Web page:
They could have been my older sisters, my older cousins, my half-a-generation-older friends. They were young married mothers when some of their age group were turning on, tuning in and dropping out — to hippie communes, to Canada, to psychedelic music — and others were devoting their time and energy to civil rights, anti-war and feminist protest. These women’s husbands were doctors, lawyers and technology innovators, and the women were holding down the fort at home with no thought of another choice being available.
A fictional creation of author Meg Waite Clayton, the Wednesday Sisters meet in a local park in Palo Alto, California, first just to watch their children play. Kath is a typical Southern belle, Linda a healthy sports enthusiast, Brett the mystery woman who always wears gloves, Ally a shy woman with more than one difficult secret, and Frankie (the voice of the book) the girl who just wants to belong. They start talking about books and then decide to get together once a week to try their hand at writing. Over the course of the book they each discover their own literary voice or their place in the literary field. With audiences across the country they watch the Miss America pageant each year, their attitudes toward the program changing over time. They witness (and are occasionally on the fringes of) racial and feminist protest activities in their area. The Sisters eventually find out the kinds of things about each other’s lives that make you believe they will never again take anyone at face value.
The historical time of the book is familiar to me. Several weeks into their meetings, when the fifth woman (Ally) joins the group, the assassination of Bobby Kennedy has just been announced. Even several thousand miles away in another part of the world, I knew about that. The next year these fictional women and their families in Palo Alto, California are watching the same Apollo 11 moon landing that I watched with my family (at the time in North Carolina) the summer before I turned fifteen. I didn’t read The Bell Jar, mentioned several times in the book, but I remember reading a Time magazine review of it. (I used to read almost everything in sight, sometimes to my parents’ dismay!)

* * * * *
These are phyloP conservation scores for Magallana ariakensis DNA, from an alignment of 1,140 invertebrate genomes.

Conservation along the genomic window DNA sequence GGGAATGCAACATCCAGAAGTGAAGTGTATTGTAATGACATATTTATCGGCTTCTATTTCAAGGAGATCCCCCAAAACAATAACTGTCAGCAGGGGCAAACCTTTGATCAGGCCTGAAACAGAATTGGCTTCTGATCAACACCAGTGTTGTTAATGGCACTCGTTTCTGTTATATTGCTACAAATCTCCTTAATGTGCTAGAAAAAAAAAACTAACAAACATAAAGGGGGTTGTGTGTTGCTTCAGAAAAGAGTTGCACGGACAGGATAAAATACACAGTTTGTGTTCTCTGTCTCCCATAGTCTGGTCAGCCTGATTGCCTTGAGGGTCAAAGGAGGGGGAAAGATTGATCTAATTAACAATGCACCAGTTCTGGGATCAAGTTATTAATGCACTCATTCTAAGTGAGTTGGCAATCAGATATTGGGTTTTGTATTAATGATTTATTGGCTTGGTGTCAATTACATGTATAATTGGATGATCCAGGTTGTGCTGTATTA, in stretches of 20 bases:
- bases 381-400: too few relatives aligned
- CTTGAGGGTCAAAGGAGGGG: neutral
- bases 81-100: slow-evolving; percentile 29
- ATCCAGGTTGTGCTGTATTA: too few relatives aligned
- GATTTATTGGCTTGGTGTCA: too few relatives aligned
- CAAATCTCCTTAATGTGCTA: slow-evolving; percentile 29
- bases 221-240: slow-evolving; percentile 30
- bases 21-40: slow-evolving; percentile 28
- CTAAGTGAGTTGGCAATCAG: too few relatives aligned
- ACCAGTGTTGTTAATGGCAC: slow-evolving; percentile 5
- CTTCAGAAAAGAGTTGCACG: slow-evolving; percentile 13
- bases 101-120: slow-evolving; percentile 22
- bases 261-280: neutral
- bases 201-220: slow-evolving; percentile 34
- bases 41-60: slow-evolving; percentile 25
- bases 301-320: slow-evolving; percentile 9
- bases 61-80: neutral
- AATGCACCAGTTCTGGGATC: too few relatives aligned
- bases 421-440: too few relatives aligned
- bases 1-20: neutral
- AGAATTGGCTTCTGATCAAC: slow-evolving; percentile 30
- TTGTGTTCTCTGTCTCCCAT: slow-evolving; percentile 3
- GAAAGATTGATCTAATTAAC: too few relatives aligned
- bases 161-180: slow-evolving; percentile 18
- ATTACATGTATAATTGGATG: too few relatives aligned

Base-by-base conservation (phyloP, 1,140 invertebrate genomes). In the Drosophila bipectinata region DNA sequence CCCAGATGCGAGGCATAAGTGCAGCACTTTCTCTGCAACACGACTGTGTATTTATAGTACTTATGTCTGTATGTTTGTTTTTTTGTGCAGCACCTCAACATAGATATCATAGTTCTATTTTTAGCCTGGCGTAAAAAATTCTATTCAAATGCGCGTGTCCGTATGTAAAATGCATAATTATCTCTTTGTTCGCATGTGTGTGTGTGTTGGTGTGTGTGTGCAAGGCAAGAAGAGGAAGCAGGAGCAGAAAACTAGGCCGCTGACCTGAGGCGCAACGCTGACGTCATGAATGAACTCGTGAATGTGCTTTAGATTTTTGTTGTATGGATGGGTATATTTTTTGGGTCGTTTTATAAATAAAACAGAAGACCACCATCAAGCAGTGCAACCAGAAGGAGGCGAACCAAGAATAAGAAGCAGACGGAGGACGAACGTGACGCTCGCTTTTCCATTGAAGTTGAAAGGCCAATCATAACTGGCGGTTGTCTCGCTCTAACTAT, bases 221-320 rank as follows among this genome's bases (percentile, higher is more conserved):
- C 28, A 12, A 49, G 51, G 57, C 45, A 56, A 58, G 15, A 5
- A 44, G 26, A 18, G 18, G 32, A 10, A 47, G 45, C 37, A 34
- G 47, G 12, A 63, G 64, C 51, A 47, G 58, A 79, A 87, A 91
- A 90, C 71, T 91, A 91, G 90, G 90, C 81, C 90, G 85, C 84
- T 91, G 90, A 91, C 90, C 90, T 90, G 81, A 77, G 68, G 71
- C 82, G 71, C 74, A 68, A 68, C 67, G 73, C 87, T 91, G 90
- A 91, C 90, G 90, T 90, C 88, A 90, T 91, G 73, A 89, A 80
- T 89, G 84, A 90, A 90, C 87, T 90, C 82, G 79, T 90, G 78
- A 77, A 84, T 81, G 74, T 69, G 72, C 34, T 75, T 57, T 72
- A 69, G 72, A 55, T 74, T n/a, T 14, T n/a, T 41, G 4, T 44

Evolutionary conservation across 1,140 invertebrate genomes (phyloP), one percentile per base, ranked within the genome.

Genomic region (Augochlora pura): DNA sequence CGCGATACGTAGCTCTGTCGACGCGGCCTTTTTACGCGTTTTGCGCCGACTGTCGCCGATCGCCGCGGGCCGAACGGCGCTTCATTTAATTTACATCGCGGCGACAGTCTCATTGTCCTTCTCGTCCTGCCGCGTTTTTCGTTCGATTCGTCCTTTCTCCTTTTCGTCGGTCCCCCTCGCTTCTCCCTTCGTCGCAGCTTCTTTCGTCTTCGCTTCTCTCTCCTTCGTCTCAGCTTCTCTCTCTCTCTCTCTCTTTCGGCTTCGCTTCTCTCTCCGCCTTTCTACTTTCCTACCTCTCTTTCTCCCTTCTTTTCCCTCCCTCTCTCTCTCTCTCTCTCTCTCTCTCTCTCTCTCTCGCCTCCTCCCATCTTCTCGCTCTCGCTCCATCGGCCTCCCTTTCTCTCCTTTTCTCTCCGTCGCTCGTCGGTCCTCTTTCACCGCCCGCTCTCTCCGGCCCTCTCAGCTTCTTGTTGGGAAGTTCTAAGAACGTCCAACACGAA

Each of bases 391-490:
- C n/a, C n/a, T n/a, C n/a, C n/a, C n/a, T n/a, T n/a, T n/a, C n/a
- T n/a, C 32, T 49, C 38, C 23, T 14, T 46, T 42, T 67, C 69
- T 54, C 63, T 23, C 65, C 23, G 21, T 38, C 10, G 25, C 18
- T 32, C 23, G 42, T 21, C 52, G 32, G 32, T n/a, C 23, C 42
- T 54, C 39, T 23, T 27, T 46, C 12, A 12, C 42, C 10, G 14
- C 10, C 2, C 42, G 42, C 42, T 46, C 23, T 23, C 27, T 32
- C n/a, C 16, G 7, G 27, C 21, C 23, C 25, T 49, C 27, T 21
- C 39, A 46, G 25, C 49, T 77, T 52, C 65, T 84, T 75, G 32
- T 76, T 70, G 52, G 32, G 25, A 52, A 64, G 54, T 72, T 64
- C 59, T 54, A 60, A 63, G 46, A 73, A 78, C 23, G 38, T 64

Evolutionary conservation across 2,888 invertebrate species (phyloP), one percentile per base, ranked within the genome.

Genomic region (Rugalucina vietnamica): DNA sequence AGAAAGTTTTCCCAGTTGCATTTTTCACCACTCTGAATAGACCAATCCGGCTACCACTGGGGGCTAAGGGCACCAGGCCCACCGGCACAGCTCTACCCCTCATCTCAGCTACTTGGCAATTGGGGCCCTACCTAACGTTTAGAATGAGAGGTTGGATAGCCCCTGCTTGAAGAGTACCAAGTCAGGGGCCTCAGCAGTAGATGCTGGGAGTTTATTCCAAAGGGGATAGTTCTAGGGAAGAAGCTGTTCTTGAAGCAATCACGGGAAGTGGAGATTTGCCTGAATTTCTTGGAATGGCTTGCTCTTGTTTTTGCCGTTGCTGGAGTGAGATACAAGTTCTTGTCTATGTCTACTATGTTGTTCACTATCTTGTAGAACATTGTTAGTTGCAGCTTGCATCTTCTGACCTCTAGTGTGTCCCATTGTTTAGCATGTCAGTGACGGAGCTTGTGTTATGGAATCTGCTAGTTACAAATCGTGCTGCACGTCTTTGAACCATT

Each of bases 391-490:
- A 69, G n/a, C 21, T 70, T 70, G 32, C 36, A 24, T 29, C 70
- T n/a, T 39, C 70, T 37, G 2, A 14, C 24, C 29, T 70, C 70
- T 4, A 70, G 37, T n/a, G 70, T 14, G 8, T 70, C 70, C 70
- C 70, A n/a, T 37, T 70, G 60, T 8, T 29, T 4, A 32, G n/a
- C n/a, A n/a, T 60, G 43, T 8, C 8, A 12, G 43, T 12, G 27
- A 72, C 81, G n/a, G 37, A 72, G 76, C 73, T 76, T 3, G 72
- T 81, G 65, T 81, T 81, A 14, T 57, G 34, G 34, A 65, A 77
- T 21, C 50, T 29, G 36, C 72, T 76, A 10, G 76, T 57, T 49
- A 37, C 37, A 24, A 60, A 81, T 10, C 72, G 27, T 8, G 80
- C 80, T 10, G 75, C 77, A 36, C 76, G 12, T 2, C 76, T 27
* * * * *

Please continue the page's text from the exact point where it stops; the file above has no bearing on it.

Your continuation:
I wasn’t familiar with the Supreme Court decision referenced in the book that dealt with employers no longer being allowed to refuse to hire women with small children unless they also refused to hire men with small children. Several years later when a federal agency changed their mind about giving me a job because “we don’t hire pregnant ladies,” there was still nothing I knew of to prevent them from making that choice.
Ally’s premature baby was born not too many years before my own firstborn child, also premature. The options available to her child were not yet as advanced as the options available to mine, and the description reminded me all over again how much I owe to the pediatrician who had just finished studying under an expert in Europe before coming back to Texas to set up a neonatal intensive care unit at the hospital where my daughter was born. The options available to women who find a breast lump have also changed — not enough, but significantly. Some things haven’t changed much. I went to school with people whose mothers were given DES and thalidomide only to find out later the damaging side effects outweighed any possible benefit.
Some events I don’t remember — for instance, the Boston Marathon being opened up to women in 1972. On the other hand, I do remember sitting in Miss Maxie Wall’s kitchen on a visit late that summer, watching Olga Korbut (not mentioned in the book) win multiple gold and silver Olympic medals.
It’s true as some other reviewers have said that this is not a complex book and the happy ending may be too easy. But I enjoyed it anyway and will probably read others by the same author. I have enough complicated stuff in my life, I don’t need it in every book I read!